Many American pastors do before they pray. This is because their self worth is a function of numbers (How big? How many? How much?). People who live by metrics have little time to pray. They lack a significant praying life; viz., a praying life like Jesus had when, early in the morning, as was his habit, he went to a lonely place to pray. Habitually, many pastors are conditioned to be busy accomplishing things.
I write about the ontological priority of praying over doing in my book Praying: Reflections on 40 Years of Solitary Conversations with God.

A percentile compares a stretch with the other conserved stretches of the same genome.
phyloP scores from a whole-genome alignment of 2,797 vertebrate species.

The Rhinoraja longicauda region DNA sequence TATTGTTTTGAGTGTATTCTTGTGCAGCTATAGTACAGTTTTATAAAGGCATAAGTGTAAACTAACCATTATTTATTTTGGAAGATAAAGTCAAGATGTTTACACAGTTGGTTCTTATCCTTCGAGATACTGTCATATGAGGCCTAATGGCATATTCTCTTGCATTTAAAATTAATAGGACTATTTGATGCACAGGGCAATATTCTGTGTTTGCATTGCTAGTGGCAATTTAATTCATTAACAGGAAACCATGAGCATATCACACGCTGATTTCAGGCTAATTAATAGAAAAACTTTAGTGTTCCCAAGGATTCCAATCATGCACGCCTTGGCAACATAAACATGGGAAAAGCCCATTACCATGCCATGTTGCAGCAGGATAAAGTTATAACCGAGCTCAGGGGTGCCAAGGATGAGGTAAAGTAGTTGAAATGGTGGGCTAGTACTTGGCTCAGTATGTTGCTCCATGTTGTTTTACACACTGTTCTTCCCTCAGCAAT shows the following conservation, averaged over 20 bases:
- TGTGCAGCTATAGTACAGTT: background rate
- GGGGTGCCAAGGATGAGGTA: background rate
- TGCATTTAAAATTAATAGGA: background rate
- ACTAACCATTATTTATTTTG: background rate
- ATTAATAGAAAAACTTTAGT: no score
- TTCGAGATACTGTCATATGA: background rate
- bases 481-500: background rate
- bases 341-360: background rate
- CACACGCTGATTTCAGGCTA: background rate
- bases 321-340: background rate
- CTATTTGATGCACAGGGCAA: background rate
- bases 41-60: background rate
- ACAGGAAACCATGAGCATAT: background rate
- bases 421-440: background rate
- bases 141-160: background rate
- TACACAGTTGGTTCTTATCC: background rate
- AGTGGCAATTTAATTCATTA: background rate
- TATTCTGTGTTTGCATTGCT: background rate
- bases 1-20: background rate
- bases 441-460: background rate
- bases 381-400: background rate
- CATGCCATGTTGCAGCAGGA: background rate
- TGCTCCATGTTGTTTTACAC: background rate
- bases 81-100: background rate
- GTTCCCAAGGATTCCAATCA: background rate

Eugene Peterson recognized this, and the paltry praying lives of American clergy. He writes:
"The inner action of prayer takes precedence over the outer action of proclamation. The implication of this for pastoral work is plain: it begins in prayer. Anything creative, anything powerful, anything biblical, insofar as we are participants in it, originates in prayer. Pastors who imitate the preaching and moral action of the prophets without also imitating the prophets' deep praying and worship so evident in the Psalms are an embarrassment to the faith and an encumbrance to the church." (Peterson, Working the Angles: The Shape of Pastoral Integrity, Kindle Locations 405-408)